CSUF News Service
How Disney Inspired the Careers of Three CSUF Faculty Members
Feb. 28, 2017
Three Cal State Fullerton faculty members recently shared how they turned their passion for the Walt Disney Co. into academic and professional work at a Feb. 22 panel discussion for the University Honors Program.
"One of the core goals of our program is interdisciplinary learning, so how fun to explore Disney from artistic, historic, communications and entertainment studies perspectives," said Sandra Pérez, director of the University Honors Program. "I hope our students see how the things that you love can be connected to research and to professional endeavors."
Like many people, Andi Stein fell in love with Disney at an early age. But she was first introduced to Disney as an academic subject when she took a class called "Understanding Disney" as a graduate student at the University of Oregon.
After completing her doctorate, Stein accepted a job teaching communications and entertainment and tourism studies at CSUF.
The professor of communications' research has taken her to all 12 Disney theme parks, where she continues to interview experts and fans from around the world.
"One of the most exciting things I ever did was attend the opening day of Shanghai Disneyland last summer," she said. "It was so interesting to meet people from different countries and hear firsthand why they love Disney."
Stein is the author of several books, including "Why We Love Disney: The Power of the Disney Brand." She also developed a graduate-level class called "Deconstructing Disney," which examines the influence that Walt Disney and the Walt Disney Co. have had on entertainment and communication.
"We have really great discussions in the classroom between dedicated Disney fans and people who look at Disney with a very critical lens," said Stein. "My job as a teacher is to facilitate those discussions."
David Marley '98 (M.A. history), history and honors program lecturer, used the skills he learned during his master's program at CSUF to write the first oral history of a specific Disney attraction, "Skipper Stories: True Tales From Disneyland's Jungle Cruise."
"I never thought it was something you could do as academic work — study Disney — otherwise I would have started on it a lot earlier," he said.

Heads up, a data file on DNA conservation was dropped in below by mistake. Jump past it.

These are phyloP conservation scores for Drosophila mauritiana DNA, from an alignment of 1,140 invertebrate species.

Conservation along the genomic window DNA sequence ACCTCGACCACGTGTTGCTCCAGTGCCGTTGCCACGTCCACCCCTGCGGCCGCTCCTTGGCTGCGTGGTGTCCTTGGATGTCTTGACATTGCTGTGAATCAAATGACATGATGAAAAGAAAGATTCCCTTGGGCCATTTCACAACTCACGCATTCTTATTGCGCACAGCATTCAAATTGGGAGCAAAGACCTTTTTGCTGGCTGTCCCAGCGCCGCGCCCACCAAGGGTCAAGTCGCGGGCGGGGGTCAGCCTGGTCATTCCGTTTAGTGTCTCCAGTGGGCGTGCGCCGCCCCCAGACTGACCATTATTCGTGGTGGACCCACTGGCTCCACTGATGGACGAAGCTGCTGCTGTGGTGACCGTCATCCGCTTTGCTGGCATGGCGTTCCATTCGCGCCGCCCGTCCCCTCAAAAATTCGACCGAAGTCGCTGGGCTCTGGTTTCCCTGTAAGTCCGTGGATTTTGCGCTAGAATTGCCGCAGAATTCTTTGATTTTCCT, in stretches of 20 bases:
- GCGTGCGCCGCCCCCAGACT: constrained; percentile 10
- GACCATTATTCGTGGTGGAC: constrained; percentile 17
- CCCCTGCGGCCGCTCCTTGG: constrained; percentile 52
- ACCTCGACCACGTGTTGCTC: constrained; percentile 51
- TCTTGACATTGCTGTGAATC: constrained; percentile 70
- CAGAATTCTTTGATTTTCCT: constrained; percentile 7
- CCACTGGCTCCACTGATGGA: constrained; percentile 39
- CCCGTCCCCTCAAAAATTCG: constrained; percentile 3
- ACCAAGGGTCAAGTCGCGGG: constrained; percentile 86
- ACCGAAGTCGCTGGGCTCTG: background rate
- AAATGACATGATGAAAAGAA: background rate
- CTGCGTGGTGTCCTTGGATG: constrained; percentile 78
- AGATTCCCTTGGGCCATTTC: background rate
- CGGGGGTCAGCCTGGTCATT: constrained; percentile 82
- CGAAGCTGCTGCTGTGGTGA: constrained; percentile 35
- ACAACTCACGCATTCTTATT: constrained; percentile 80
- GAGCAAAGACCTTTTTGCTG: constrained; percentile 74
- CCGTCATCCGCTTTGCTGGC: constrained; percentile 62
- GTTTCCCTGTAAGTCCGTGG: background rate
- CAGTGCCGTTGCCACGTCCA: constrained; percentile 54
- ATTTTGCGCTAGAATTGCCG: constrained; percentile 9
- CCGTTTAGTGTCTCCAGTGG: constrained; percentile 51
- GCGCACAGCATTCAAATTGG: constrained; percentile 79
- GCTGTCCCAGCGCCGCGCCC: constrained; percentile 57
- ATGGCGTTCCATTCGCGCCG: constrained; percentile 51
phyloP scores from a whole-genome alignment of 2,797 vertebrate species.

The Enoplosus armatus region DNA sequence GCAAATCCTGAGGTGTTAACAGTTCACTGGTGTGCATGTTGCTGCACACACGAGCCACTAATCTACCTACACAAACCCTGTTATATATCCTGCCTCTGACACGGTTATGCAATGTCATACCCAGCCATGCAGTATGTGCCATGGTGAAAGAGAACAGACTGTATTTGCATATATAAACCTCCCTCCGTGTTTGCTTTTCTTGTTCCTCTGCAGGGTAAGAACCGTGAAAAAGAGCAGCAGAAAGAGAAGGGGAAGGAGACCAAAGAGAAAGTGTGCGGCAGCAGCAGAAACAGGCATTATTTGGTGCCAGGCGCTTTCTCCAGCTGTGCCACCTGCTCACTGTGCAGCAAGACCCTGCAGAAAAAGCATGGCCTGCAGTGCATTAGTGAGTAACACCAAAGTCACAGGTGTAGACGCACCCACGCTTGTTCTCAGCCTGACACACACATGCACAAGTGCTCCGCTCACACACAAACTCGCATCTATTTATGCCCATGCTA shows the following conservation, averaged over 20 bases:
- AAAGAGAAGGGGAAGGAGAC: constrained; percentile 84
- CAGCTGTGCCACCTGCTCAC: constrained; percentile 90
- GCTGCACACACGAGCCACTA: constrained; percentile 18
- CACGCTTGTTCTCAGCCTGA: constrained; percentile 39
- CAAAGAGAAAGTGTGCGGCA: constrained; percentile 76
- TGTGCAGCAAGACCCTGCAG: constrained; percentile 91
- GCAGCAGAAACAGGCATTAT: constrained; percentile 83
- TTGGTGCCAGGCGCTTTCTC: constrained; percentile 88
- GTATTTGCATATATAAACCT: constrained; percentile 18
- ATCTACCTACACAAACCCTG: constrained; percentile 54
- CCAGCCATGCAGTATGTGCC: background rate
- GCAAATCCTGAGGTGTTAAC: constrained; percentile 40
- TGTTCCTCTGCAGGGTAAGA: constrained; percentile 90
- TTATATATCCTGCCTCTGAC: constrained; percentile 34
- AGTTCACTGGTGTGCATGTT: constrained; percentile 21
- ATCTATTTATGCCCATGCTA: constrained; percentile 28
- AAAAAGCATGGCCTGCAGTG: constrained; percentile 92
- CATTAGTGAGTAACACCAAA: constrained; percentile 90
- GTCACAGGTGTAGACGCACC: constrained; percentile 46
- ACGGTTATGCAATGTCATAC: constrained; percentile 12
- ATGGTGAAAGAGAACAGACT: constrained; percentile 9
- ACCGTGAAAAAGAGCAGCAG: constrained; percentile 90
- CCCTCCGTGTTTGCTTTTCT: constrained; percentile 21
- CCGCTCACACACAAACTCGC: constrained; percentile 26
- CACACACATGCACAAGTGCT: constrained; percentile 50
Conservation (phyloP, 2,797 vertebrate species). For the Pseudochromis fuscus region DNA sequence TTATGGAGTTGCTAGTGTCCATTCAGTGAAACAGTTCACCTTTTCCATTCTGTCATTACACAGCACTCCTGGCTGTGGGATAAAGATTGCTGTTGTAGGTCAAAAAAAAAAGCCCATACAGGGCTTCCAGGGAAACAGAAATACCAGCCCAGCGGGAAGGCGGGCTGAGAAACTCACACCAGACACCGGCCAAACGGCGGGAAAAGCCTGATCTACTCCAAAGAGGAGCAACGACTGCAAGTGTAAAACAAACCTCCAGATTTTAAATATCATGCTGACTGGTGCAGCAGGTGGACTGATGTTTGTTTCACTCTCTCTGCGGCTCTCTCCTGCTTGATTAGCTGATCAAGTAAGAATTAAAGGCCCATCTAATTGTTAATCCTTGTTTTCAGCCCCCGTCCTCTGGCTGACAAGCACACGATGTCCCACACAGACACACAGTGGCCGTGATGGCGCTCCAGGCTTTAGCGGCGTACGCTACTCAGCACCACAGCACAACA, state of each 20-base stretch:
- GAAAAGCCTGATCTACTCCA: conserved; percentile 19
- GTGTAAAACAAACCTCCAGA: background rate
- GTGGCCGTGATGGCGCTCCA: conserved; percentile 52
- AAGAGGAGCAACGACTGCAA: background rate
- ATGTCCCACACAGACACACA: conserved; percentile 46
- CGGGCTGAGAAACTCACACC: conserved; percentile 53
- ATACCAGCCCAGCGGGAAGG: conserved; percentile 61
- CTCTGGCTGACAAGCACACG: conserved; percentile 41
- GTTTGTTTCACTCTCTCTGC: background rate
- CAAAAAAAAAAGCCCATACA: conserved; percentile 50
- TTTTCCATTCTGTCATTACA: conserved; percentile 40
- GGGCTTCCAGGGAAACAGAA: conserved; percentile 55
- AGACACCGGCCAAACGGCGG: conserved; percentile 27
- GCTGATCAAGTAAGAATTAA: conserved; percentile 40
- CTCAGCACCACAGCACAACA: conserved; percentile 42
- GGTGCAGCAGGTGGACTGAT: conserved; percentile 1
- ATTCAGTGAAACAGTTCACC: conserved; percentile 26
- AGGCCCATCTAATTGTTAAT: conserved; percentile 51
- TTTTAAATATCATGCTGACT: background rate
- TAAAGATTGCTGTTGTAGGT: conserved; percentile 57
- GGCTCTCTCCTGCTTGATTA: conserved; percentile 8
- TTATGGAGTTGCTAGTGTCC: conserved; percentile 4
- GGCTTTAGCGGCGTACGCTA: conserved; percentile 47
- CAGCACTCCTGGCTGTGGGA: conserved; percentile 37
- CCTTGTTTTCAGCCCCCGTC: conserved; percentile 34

Marley, who became obsessed with the Jungle Cruise at the age of 7, fulfilled one of his lifelong dreams by working as a skipper and trainer in between completing his doctorate in history from George Washington University.
His research has connected him with past and present Jungle Cruise skippers — each with uniquely entertaining stories. He also is a member of the Hyperion Historical Alliance, a group of scholars who work with the Walt Disney Co.
"Cal State Fullerton has a fantastic oral history program," said Marley. "It's where I learned how to interview people and transcribe their stories."
Marley currently is working on two more volumes of "Skipper Stories" and will present a March 12 talk on "The Plants of Disneyland" at the Fullerton Arboretum.
Magic in the Making
When Wendy Grieb '12 (M.F.A. art-illustration) began working as an animation storyboard artist for Walt Disney TV Animation, she had to quickly make the transition from hand-drawn to digital animation.
During her 16 years as a Disney artist, Grieb worked on such shows as "Phineas and Ferb," "Lilo and Stitch," "The Emperor's New School" and "Elena of Avalor." She received a 2004 Annie Award from the International Animated Film Association (ASIFA: Association Internationale du Film d'Animation) for her work on the TV series "Dave the Barbarian."
As an assistant professor of art at CSUF, Grieb shares her real-world experience and passion for animation, storyboarding and character design with students.
"If you're an artist, you should be drawing all the time — and not just drawing out of your head, but drawing from life," said Grieb. "When you know how things are put together in real life, you will draw your cartoons much better.
"Also, if you're an artist out here in the heart of the entertainment industry, you have it great," she said. "Take advantage of it."